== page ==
SEWTTS and new direction for 2014

Winter training is in full swing, and my Fastest Woman’s trophy went back the club cabinet today, ready to be re-engraved for me to collect for 2013 achievements.

So far I’ve largely won it because no other ladies in the club have had a go at challenging me for it, which makes it all a bit boring really and kind of spoils any pride I might otherwise feel (boo-hoo for me).

The year is looking to be different – with special thanks to one Rebecca Slack.

Rebecca Slack - SEWTTS creator

Rebecca Slack – SEWTTS creator

Bex has put her enterprise and energy into creating an amazing looking series perfect for women who want to compete against other women. I wrote about the series for TWC and RoadCC – but news stories are news stories, this series means much more to me than just reporting it’s emergence.

Perhaps my expectations are a little naively high, but I’m secretly hoping it’s going to reconfigure my whole racing experience and evaluation of success.

The South East Women’s Time Trial Series (SEWTTS) has been designed to provide a friendly but competitive environment for women to race time trials, against other women. Similar organisations such as the Midlands Women’s TT series and the London Women’s Cycle Racing League have already proven to dramatically increase participation.

I did join the London Women’s Cycle Racing League with the hope of finding some likeminded friends to race, but I’m not really a road racer so there was a fundamental flaw there. With 74 women already signed up to compete specifically in a TT series, this new kid on the women’s racing block is looking to be a success already and I’m excited to be signed up and ready to race.

2013 was ‘fairly good’ for me. If every year was a flavour, it would look like this:

2011 was Cherry Cola – all sweet and new and exciting – my first year of time trialling
2012 was Sherbert – immediate taste of success early season followed by a fizzle & disappointment with injury
2013 was a bit of a lemon merange pie, a few sharp notes of success, but mainly a mixture of lots of ‘Ok’ ingredients. It was a bit bland and a tiny bit muddled. I think perhaps the very early notes of boredom might have been setting in.

2013 had some good moments

2013 had some good moments

Firstly: I did too many ‘ok’ events where I was just chasing times, and not enough ‘super special’ events that were about achieving a precise goal. Where in Triathlon I could aim to qualify for the National Age Group  competition, now I was more like pack fodder aimlessly racing the clock.

Secondly: Time trialling for me is all about bettering myself – be that cutting down seconds, or beating someone who used to be minutes quicker than me. The problem with 2013 was that I didn’t do many races in 2012, so I couldn’t really measure the success of that year based on course times.

So what about using other people to benchmark? Well – I came first at some events, a third way down the list at others, and half way down the results at the National 25 and 50 – the field was always different and there were only a couple of names I recognised.

Yea, yea – bleat bleat – I know – many of you have heard my endless “did I get faster or not?” agonising before. The good news is – you might not have to hear it next year, thanks to SEWTTS.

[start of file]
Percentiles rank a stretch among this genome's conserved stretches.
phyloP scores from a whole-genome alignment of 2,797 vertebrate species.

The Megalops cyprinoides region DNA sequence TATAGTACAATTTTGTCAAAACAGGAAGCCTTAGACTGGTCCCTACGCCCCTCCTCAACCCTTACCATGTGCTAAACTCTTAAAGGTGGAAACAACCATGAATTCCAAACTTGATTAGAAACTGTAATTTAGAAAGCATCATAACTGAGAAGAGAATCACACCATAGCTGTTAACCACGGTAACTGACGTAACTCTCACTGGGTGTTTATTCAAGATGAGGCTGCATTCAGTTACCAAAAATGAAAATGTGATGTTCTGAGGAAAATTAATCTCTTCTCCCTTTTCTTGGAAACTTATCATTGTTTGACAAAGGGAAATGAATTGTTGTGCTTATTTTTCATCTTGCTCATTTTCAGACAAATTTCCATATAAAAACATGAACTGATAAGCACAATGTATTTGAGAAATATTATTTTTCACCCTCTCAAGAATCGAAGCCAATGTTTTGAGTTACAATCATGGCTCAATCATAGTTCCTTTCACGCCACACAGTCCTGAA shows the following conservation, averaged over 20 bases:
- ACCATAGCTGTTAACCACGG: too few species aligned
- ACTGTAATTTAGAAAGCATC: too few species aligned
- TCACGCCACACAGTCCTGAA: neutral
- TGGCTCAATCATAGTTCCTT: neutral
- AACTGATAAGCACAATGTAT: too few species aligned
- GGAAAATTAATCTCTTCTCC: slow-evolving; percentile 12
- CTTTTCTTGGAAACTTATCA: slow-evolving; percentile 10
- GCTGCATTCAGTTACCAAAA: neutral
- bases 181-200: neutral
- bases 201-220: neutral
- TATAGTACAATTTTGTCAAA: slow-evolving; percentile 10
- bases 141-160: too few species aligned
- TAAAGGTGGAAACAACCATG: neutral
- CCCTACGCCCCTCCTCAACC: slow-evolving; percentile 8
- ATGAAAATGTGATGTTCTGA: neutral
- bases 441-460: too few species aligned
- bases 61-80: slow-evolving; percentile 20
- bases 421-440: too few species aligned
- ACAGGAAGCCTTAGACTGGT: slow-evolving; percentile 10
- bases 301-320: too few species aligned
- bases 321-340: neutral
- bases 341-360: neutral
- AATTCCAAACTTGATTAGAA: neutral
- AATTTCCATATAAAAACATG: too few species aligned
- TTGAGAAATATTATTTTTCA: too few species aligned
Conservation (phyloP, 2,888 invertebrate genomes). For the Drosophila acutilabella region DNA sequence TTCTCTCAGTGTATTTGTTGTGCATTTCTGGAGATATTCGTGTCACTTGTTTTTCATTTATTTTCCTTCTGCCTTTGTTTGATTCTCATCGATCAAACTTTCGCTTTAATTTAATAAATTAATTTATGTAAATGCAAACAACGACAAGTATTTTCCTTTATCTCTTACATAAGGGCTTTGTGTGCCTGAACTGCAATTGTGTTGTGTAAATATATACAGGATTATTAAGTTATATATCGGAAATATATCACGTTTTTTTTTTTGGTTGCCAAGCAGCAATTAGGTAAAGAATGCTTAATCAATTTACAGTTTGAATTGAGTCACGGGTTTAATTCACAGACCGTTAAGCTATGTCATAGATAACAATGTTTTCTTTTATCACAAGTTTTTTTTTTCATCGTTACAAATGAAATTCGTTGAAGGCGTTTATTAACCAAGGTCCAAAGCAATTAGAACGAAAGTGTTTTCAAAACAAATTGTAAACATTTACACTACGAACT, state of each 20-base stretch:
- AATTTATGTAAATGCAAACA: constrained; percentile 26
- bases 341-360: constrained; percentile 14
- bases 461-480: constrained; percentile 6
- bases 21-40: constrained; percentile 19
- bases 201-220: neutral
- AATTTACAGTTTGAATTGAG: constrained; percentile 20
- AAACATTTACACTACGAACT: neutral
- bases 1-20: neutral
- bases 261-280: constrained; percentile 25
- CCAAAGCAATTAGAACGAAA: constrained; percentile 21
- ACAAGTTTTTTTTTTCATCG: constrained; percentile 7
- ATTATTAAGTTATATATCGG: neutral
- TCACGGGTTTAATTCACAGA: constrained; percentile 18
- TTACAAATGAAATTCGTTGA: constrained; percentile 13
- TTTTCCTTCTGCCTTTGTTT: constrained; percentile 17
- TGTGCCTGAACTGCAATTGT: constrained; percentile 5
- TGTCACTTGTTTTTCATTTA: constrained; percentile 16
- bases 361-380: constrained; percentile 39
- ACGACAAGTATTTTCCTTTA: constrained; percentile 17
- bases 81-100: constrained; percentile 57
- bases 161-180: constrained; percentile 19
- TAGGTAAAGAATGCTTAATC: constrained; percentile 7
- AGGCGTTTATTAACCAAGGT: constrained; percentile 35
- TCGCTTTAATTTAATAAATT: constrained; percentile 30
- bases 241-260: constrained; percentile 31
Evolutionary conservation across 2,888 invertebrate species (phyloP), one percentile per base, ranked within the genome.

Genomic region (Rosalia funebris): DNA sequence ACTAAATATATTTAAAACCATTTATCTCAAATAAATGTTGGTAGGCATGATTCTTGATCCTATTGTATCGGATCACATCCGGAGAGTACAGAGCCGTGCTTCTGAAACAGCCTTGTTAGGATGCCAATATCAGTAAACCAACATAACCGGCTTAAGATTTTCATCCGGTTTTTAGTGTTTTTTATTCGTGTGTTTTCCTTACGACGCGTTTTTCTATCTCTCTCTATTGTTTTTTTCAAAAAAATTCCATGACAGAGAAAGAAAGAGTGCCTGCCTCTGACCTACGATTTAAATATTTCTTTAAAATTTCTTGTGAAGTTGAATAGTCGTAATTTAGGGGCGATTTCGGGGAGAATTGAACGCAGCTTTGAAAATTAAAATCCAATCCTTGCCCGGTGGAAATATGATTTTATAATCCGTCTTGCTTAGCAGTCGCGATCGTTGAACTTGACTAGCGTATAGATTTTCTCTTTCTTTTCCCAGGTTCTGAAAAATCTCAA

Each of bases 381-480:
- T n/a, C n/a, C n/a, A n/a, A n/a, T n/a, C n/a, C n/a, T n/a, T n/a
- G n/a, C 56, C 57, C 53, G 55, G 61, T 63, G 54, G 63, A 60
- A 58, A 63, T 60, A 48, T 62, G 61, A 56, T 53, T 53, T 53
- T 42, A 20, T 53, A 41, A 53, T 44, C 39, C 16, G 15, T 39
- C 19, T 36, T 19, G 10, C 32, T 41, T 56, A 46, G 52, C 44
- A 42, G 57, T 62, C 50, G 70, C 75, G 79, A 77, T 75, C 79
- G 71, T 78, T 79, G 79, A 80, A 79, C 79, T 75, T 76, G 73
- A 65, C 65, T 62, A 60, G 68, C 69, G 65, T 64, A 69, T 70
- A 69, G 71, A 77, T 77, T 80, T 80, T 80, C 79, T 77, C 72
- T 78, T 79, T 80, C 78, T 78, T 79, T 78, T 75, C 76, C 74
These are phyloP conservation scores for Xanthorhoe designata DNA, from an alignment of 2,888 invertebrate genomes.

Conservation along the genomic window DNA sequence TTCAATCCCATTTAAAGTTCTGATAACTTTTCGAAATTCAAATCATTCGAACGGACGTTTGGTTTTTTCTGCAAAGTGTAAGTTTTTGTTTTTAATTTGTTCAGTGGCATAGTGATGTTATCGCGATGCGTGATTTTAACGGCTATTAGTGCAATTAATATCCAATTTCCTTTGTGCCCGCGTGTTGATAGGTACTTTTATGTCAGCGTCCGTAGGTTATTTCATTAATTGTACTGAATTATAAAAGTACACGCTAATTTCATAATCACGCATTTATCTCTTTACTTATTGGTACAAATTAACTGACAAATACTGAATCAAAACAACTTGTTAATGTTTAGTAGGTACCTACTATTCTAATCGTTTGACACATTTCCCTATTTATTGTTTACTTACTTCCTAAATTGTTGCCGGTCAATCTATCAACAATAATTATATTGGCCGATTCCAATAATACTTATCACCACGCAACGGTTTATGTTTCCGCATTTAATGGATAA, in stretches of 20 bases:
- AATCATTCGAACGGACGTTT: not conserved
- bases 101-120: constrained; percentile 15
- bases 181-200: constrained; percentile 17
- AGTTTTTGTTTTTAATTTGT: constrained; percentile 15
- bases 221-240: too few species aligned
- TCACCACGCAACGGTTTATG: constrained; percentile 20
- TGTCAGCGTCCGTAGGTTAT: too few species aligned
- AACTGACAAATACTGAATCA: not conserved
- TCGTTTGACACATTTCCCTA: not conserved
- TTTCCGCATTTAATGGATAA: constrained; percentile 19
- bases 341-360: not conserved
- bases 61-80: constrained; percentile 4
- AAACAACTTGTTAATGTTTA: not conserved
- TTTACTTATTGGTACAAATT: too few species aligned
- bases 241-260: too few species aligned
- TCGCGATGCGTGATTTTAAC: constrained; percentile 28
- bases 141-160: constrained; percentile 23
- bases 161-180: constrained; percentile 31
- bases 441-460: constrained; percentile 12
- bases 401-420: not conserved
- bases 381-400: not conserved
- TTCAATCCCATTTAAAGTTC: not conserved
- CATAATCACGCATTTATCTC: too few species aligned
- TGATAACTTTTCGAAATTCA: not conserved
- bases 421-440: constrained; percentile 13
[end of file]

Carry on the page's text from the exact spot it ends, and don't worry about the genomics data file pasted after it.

SEWTTS is all about providing that missing ingredient: competition and a shared goal amongst a collection of same sex competitors. And hopefully a nice chat over coffee and cake after.

It really is quite futile comparing course times because weather conditions have such an effect. And if the list of starters varies so much at events, it’s hard to measure performance based on competitors times.

But a full field of women competing regularly at the same events? That’s a whole new game – isn’t it? With 74 sign ups thus far, when it’s cold and bleak and racing is far away, it looks like we might just get to play.

The beauty of time trialling is it’s individual nature – you can just race yourself and aim to improve, but really it’s a bit more fun when there is someone else involved – a faster rider behind you to run away from, a slower one in front to sneak up to and overtake.

If a large group of women genuinely descend upon a series of races, and this continues year on year, it makes racing so much more rewarding for all of us – because we get to enjoy what the boys have had for years: friendly rivalry, a kick up the ass if we’re slacking, and gratification if we get to see extra training paying off.

Not only that, but everyone has a rank based upon PBs. At first I was a little sceptical – doesn’t that mean those who have made long journeys for fast courses (ahem – such as myself) get to race in faster categories? Not really, since the boundaries are quite wide – so even if I hadn’t driven to Derby for a quick 25, I’d still be a Cat 3 by a decent margin.

The categories give me new goals: To be a high ranking Cat 3, and after that to aim to qualify as a Cat 2. Since the 25 mile margin is 60.01 – that means cutting 34 seconds off my PB. Of course beating the hour was an aim anyway, but now it won’t just be about the time on the clock – it’ll come with the reward of climbing up the ladder if I can do it.

I’m really excited to see what 2014 brings, and hoping to enjoy a greater goal than aimlessly trying to calculate average speeds over differing roads. Bring on the competition – we women have been starving for it for far too long.

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